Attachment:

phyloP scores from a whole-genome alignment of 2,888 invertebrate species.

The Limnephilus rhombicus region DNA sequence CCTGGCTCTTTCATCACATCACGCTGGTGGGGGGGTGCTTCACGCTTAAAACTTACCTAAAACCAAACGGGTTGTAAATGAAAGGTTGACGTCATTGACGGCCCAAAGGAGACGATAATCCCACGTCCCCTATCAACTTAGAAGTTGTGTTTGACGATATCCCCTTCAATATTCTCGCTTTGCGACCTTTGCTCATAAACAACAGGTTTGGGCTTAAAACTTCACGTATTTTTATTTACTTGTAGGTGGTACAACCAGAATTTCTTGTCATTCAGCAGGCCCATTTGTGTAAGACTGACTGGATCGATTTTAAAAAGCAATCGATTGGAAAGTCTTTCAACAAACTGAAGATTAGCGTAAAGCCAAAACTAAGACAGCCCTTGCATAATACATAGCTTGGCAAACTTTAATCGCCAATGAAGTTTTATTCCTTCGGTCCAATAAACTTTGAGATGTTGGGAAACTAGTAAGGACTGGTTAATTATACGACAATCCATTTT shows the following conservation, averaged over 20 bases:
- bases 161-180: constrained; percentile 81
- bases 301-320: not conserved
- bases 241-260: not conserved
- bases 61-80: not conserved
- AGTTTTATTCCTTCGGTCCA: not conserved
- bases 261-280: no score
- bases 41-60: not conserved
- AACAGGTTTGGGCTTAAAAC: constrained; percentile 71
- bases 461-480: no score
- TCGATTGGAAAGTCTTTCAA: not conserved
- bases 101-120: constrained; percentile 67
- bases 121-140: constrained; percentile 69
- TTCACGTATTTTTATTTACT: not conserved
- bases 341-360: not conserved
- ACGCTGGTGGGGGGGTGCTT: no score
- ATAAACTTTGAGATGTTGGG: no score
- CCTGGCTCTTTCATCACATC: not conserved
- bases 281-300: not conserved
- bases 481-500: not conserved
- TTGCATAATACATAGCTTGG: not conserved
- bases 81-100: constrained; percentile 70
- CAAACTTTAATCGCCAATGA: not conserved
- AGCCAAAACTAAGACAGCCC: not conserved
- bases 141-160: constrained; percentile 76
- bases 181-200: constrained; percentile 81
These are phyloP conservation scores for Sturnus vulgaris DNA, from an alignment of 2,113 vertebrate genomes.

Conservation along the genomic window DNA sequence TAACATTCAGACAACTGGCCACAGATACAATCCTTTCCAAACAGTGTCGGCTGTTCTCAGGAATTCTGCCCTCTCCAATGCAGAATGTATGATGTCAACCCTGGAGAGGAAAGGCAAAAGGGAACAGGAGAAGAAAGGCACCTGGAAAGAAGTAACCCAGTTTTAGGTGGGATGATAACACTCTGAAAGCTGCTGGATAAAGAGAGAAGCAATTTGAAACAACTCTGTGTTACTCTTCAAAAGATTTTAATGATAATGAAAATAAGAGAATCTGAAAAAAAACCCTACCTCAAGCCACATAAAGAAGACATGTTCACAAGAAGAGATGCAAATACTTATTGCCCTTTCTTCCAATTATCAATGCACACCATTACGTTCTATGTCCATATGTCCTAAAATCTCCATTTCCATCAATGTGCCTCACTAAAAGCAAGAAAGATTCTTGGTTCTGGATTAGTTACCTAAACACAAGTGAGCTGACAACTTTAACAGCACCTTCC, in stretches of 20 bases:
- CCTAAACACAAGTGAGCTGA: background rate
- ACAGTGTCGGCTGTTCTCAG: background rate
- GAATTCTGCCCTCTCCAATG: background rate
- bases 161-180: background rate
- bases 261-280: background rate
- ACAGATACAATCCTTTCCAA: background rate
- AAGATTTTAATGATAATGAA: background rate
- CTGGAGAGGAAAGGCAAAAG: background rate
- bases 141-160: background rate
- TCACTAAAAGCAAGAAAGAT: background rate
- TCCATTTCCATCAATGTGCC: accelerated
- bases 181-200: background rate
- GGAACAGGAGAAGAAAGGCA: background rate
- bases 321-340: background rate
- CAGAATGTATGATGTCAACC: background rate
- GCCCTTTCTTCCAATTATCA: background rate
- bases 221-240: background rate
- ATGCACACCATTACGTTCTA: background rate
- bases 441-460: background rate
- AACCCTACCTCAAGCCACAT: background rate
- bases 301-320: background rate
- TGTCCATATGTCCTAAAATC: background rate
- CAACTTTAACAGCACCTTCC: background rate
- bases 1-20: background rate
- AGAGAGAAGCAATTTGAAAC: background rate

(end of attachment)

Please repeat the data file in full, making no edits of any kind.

phyloP scores from a whole-genome alignment of 2,888 invertebrate species.

The Limnephilus rhombicus region DNA sequence CCTGGCTCTTTCATCACATCACGCTGGTGGGGGGGTGCTTCACGCTTAAAACTTACCTAAAACCAAACGGGTTGTAAATGAAAGGTTGACGTCATTGACGGCCCAAAGGAGACGATAATCCCACGTCCCCTATCAACTTAGAAGTTGTGTTTGACGATATCCCCTTCAATATTCTCGCTTTGCGACCTTTGCTCATAAACAACAGGTTTGGGCTTAAAACTTCACGTATTTTTATTTACTTGTAGGTGGTACAACCAGAATTTCTTGTCATTCAGCAGGCCCATTTGTGTAAGACTGACTGGATCGATTTTAAAAAGCAATCGATTGGAAAGTCTTTCAACAAACTGAAGATTAGCGTAAAGCCAAAACTAAGACAGCCCTTGCATAATACATAGCTTGGCAAACTTTAATCGCCAATGAAGTTTTATTCCTTCGGTCCAATAAACTTTGAGATGTTGGGAAACTAGTAAGGACTGGTTAATTATACGACAATCCATTTT shows the following conservation, averaged over 20 bases:
- bases 161-180: constrained; percentile 81
- bases 301-320: not conserved
- bases 241-260: not conserved
- bases 61-80: not conserved
- AGTTTTATTCCTTCGGTCCA: not conserved
- bases 261-280: no score
- bases 41-60: not conserved
- AACAGGTTTGGGCTTAAAAC: constrained; percentile 71
- bases 461-480: no score
- TCGATTGGAAAGTCTTTCAA: not conserved
- bases 101-120: constrained; percentile 67
- bases 121-140: constrained; percentile 69
- TTCACGTATTTTTATTTACT: not conserved
- bases 341-360: not conserved
- ACGCTGGTGGGGGGGTGCTT: no score
- ATAAACTTTGAGATGTTGGG: no score
- CCTGGCTCTTTCATCACATC: not conserved
- bases 281-300: not conserved
- bases 481-500: not conserved
- TTGCATAATACATAGCTTGG: not conserved
- bases 81-100: constrained; percentile 70
- CAAACTTTAATCGCCAATGA: not conserved
- AGCCAAAACTAAGACAGCCC: not conserved
- bases 141-160: constrained; percentile 76
- bases 181-200: constrained; percentile 81
These are phyloP conservation scores for Sturnus vulgaris DNA, from an alignment of 2,113 vertebrate genomes.

Conservation along the genomic window DNA sequence TAACATTCAGACAACTGGCCACAGATACAATCCTTTCCAAACAGTGTCGGCTGTTCTCAGGAATTCTGCCCTCTCCAATGCAGAATGTATGATGTCAACCCTGGAGAGGAAAGGCAAAAGGGAACAGGAGAAGAAAGGCACCTGGAAAGAAGTAACCCAGTTTTAGGTGGGATGATAACACTCTGAAAGCTGCTGGATAAAGAGAGAAGCAATTTGAAACAACTCTGTGTTACTCTTCAAAAGATTTTAATGATAATGAAAATAAGAGAATCTGAAAAAAAACCCTACCTCAAGCCACATAAAGAAGACATGTTCACAAGAAGAGATGCAAATACTTATTGCCCTTTCTTCCAATTATCAATGCACACCATTACGTTCTATGTCCATATGTCCTAAAATCTCCATTTCCATCAATGTGCCTCACTAAAAGCAAGAAAGATTCTTGGTTCTGGATTAGTTACCTAAACACAAGTGAGCTGACAACTTTAACAGCACCTTCC, in stretches of 20 bases:
- CCTAAACACAAGTGAGCTGA: background rate
- ACAGTGTCGGCTGTTCTCAG: background rate
- GAATTCTGCCCTCTCCAATG: background rate
- bases 161-180: background rate
- bases 261-280: background rate
- ACAGATACAATCCTTTCCAA: background rate
- AAGATTTTAATGATAATGAA: background rate
- CTGGAGAGGAAAGGCAAAAG: background rate
- bases 141-160: background rate
- TCACTAAAAGCAAGAAAGAT: background rate
- TCCATTTCCATCAATGTGCC: accelerated
- bases 181-200: background rate
- GGAACAGGAGAAGAAAGGCA: background rate
- bases 321-340: background rate
- CAGAATGTATGATGTCAACC: background rate
- GCCCTTTCTTCCAATTATCA: background rate
- bases 221-240: background rate
- ATGCACACCATTACGTTCTA: background rate
- bases 441-460: background rate
- AACCCTACCTCAAGCCACAT: background rate
- bases 301-320: background rate
- TGTCCATATGTCCTAAAATC: background rate
- CAACTTTAACAGCACCTTCC: background rate
- bases 1-20: background rate
- AGAGAGAAGCAATTTGAAAC: background rate